Hong Kong media mogul Jimmy Lai has been sentenced to 13 months in jail for participating in a vigil marking the 1989 Tiananmen massacre in Beijing.
The 74-year-old was found guilty last week of inciting others to take part in an unlawful assembly.
He was among thousands who defied a ban to attend last year’s vigil marking the killings in the Chinese capital.
More than two dozen Hong Kong politicians and activists have been charged over the vigil.
Lai was one of eight activists sentenced on Monday. They included prominent names like journalist-turned-opposition politician Gwyneth Ho and lawyer Chow Hang Tung.
The sentences for the eight range from four-and-a-half months to 14 months.
Judge Amanda Woodcock announced the sentences following a mitigation hearing in which Lai’s lawyers presented a handwritten letter he had written from prison.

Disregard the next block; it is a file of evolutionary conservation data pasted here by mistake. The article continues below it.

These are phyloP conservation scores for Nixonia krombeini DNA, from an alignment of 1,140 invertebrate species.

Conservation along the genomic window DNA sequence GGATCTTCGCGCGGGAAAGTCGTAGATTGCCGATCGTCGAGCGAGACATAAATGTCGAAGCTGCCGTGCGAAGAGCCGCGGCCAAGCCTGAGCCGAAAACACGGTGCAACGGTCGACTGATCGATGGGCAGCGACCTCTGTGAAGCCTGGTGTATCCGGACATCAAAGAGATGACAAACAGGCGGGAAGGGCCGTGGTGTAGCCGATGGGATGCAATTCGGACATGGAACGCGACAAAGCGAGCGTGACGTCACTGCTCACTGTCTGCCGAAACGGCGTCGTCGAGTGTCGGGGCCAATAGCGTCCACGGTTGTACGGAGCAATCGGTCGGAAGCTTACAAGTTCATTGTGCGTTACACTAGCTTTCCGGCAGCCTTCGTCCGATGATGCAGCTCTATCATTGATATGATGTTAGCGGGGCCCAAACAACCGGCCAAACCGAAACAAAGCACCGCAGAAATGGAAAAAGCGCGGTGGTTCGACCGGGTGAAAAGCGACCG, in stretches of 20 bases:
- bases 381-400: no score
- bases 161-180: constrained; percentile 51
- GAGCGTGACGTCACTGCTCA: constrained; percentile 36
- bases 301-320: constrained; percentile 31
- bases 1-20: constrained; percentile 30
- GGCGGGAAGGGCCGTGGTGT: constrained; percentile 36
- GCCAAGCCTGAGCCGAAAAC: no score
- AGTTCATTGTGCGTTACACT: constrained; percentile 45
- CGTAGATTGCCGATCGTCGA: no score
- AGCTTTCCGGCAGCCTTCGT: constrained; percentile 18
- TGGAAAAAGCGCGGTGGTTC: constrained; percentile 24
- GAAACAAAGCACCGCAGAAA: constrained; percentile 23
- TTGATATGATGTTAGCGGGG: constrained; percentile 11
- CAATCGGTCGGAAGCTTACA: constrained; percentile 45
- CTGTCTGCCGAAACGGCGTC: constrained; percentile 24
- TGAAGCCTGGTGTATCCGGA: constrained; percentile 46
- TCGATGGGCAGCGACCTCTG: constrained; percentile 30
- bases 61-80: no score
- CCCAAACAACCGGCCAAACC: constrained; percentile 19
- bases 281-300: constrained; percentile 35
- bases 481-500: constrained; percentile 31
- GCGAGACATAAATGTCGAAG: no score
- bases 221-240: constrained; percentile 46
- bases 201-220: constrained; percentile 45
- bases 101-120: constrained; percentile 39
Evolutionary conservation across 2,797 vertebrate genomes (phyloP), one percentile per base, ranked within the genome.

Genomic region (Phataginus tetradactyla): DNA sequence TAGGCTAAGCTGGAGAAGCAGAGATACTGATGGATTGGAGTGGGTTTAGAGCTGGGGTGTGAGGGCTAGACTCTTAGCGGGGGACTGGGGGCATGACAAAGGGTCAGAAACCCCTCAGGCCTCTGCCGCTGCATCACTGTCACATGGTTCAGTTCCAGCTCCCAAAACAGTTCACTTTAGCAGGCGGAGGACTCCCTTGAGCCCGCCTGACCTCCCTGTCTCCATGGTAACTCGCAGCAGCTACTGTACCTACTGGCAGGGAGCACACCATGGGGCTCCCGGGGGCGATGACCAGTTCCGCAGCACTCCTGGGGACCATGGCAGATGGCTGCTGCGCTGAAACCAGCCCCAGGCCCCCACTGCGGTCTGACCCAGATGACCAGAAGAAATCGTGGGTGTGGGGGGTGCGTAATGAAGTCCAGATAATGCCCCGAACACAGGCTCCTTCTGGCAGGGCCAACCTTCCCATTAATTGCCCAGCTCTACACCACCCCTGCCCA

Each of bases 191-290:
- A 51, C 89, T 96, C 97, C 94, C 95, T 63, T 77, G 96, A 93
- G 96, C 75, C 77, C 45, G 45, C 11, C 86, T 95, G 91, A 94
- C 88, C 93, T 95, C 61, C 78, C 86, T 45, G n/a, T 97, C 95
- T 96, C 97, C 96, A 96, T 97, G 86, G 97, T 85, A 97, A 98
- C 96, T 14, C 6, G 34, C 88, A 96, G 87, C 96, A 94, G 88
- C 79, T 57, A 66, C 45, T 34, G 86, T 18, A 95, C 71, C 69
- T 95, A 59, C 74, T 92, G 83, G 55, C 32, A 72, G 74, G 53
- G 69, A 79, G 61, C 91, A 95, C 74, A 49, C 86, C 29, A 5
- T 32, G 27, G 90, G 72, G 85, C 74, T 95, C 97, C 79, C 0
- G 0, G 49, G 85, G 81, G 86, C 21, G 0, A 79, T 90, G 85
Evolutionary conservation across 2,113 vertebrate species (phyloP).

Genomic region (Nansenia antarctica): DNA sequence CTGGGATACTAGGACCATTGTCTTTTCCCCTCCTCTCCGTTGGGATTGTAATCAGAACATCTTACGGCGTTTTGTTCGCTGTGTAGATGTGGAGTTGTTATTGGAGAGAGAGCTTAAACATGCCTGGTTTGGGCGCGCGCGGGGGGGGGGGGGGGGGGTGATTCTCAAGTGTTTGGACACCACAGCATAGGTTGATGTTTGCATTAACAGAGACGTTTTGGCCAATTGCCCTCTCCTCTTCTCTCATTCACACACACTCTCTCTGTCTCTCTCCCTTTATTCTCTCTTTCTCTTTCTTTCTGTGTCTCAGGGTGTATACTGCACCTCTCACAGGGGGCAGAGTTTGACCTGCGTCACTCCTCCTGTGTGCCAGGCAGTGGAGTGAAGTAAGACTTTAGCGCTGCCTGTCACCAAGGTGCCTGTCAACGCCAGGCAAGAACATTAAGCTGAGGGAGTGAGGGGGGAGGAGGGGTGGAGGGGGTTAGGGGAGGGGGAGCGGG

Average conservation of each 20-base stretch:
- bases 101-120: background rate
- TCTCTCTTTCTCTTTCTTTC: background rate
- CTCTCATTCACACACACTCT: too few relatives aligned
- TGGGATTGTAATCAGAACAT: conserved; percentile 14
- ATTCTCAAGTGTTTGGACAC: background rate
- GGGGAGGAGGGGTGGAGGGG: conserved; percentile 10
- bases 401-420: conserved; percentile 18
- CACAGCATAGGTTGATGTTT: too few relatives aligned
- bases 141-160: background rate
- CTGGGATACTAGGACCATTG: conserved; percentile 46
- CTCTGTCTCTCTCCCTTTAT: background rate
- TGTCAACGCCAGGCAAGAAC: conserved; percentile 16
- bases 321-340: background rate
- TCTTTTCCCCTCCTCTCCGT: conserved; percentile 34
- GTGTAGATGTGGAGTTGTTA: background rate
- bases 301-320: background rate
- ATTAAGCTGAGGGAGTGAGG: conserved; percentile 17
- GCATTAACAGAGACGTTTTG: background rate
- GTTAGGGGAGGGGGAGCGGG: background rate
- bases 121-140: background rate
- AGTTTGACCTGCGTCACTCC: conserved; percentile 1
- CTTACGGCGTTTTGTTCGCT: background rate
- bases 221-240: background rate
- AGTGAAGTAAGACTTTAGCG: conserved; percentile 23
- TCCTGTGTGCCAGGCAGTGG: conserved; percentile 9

In the letter, Lai said he was willing to suffer the penalties of his decision.
“If commemorating those who died because of injustice is a crime, then inflict on me that crime and let me suffer the punishment … so I may share the burden and glory of those young men and women who shed their blood on 4 June ” Lai wrote.
Earlier in the trial, Lai had argued that he had lit candles during the vigil in a personal capacity, and had not “incited” others to join the unauthorised rally.
However Judge Woodcock dismissed the arguments, and said their participation “was an act of defiance and protest against the police”.
Lai, who is already serving a prison sentence for an earlier charge, will serve his latest sentence concurrently.
He is the founder of the now-defunct Apple Daily newspaper in Hong Kong, and has been one of the most prominent supporters of the city’s pro-democracy movement.
The tycoon faces other charges – some under a sweeping national security law imposed last year, which can carry a maximum term of life in prison.
Hong Kong was handed back to China in 1997 under a deal which gave the former British colony freedoms not available in mainland China. Dozens of activists have been arrested, jailed or have fled the territory since the security law came into force.